College Magazine ranks Purdue’s English Department third in the United States, and it’s easy to see why. Our degree programs offer individualized attention and access to excellent teachers and experts who shape how people think about literature, linguistics, and writing.
While pursuing a BA in English, students may select from three distinct concentrations: English Literature, English Education and English Language in a Global Context. In all three, students have access to unique learning communities, internships, scholarships, study abroad opportunities and more, providing them with the foundations for collegiate success, and beyond.
The English Literature student is a reader. In this concentration, students read authors who have shaped the English-speaking globe and practice the skills necessary to negotiate a complex world.
By reading and writing about literature, you learn the kind of adaptive thinking, empathy, and creativity that the job market demands and that global citizenship requires. The study of English also promotes ethical thinking, curiosity about other times and places, and the ability to imagine alternatives to the status quo. Ultimately, reading and writing are forms of considerable power. As the British Romantic poet Percy Shelley put it, “Poets are the unacknowledged legislators of the World.” As an English Literature student, you learn how to exert your power responsibly in whatever world you find yourself.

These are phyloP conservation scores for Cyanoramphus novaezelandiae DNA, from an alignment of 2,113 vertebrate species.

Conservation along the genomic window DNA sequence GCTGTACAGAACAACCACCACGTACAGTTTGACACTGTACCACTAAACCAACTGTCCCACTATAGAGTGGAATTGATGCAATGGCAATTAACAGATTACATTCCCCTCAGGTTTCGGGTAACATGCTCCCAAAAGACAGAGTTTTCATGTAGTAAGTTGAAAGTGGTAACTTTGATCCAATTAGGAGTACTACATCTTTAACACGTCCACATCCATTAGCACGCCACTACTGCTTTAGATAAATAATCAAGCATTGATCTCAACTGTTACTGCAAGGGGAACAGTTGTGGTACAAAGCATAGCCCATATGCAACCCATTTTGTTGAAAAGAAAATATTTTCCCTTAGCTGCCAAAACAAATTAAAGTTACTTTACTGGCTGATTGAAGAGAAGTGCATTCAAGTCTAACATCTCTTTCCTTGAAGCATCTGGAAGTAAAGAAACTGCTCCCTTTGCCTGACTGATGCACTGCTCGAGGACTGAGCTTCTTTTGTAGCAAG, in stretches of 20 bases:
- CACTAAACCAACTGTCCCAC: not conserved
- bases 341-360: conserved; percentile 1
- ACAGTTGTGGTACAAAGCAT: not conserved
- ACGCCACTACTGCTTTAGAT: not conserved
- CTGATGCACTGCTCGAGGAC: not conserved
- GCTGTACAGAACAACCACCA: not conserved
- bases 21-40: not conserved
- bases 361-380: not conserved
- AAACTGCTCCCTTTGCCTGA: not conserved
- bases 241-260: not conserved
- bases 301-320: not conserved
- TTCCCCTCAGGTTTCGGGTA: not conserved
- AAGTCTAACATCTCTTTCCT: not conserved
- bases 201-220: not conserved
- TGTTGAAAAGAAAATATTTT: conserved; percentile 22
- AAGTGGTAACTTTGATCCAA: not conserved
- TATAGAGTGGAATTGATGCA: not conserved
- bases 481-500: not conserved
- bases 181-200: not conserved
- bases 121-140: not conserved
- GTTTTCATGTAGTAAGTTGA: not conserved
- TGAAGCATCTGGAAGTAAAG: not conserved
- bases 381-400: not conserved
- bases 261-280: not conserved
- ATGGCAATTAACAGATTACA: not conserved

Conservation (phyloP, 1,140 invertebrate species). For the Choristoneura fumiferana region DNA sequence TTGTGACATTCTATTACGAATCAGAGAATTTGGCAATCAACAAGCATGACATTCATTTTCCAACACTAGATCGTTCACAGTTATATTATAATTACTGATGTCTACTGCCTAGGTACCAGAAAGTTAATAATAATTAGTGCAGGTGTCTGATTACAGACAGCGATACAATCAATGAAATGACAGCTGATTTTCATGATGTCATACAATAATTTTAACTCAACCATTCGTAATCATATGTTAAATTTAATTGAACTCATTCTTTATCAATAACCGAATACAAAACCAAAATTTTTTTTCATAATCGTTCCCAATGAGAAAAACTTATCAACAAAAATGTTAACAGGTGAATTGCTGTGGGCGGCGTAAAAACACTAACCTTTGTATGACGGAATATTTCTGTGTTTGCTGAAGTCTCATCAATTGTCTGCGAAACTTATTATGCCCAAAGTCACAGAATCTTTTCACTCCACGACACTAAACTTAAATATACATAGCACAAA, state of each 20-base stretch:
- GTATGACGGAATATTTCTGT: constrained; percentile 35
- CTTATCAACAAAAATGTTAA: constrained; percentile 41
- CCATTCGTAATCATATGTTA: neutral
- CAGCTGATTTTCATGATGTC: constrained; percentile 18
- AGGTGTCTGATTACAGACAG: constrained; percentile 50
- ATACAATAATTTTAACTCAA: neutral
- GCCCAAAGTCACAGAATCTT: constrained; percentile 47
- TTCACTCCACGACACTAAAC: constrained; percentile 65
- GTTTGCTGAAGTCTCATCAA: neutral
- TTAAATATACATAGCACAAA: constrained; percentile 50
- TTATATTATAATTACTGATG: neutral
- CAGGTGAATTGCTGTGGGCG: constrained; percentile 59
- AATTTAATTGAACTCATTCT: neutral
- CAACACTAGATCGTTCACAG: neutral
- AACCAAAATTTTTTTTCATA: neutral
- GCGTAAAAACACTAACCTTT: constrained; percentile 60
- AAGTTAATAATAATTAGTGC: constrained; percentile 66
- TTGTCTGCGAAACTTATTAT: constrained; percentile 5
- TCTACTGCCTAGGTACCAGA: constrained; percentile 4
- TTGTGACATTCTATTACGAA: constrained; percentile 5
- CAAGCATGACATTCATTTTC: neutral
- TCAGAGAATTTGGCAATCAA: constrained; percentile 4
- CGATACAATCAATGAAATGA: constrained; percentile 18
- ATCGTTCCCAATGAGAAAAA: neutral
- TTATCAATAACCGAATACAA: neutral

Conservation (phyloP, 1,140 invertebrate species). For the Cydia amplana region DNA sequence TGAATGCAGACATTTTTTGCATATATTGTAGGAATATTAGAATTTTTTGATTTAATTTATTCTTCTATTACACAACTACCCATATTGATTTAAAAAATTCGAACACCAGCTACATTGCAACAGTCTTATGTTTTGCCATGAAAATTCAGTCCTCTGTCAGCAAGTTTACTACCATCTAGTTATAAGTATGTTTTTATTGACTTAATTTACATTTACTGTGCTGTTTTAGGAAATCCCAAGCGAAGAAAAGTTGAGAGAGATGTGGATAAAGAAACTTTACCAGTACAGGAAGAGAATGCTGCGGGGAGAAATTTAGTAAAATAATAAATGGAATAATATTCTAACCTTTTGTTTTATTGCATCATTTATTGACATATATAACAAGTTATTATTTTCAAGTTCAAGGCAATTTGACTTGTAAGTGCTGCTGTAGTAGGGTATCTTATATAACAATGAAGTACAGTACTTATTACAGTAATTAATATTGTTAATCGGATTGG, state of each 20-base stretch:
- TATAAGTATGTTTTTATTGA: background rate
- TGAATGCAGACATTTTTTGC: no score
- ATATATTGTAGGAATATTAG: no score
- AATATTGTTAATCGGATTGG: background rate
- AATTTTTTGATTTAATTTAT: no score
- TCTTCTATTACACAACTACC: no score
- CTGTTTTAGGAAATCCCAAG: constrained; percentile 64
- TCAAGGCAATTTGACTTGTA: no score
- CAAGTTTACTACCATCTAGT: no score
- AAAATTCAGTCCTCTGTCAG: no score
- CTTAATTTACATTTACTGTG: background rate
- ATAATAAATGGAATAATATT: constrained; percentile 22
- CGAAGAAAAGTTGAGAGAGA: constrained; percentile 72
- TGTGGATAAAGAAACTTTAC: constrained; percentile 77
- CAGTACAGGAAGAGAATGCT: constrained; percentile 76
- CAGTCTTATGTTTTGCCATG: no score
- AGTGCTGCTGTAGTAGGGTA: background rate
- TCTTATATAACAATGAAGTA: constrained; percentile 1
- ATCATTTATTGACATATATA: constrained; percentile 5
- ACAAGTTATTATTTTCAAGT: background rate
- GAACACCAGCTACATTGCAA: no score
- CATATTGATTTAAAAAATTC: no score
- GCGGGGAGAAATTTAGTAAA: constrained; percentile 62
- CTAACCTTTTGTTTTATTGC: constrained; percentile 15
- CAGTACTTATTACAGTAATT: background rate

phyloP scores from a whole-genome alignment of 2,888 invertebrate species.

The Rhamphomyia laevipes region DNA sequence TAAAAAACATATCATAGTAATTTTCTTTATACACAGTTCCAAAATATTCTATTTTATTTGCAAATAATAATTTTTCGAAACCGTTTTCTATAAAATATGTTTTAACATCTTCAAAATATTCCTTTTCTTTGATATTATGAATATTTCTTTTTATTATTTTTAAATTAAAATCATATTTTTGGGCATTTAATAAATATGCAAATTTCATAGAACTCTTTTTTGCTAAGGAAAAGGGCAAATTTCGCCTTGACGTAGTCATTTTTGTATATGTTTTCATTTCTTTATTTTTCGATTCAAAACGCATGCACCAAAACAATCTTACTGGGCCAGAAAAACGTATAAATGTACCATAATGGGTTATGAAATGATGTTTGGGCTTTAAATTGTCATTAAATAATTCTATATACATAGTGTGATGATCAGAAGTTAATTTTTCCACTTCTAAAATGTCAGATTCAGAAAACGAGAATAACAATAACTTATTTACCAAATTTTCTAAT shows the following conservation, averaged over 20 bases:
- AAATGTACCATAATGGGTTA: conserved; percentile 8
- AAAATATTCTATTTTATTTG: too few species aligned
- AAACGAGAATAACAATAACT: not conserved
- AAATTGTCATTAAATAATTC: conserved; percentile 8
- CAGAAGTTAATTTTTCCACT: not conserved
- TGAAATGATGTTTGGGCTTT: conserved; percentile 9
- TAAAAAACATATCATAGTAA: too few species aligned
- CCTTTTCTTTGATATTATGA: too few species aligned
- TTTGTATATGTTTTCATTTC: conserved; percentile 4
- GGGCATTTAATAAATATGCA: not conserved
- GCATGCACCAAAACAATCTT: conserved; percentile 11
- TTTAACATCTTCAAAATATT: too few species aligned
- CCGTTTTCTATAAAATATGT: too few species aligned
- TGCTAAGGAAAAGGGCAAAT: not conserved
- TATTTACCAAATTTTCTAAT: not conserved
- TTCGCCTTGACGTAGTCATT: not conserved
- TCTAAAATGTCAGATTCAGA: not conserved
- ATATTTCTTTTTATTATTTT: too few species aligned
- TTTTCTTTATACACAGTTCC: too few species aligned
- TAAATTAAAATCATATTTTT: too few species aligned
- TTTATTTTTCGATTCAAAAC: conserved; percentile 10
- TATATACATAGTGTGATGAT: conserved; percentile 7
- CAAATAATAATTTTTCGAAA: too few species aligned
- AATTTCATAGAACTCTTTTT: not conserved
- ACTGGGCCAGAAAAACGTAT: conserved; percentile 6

All Purdue University College of Liberal Arts majors prepare students with skills contributing to professional and managerial success: communicating and listening well, understanding and appreciating of diverse points of view, creative thinking and problem solving, collaborating with others, synthesizing complex ideas and expressing them clearly, and a Boilermaker work ethic.
Within the field of English, students develop skills that are applicable to many different careers. These may include, but are not limited to:
- Exceptional writing for multiple audiences, and in multiple styles (stories, poems, reviews, reports, memos, essays, and critical analyses)
- Deep reading (how to read patiently, with empathy and insight; how to recognize patterns in texts; and how to express your observations about them effectively)
- Creative and literary thinking (metaphorical and other non-literal reasoning; historical and global awareness; connecting the dots and telling stories with data)
- Analytical and research skills (how to take texts and ideas apart for a greater understanding of the whole; how to find, compile, and synthesize important information)
- Cutting-edge presentation skills (how to produce, read, and understand images and digital texts; how to present your ideas in the most effective manner)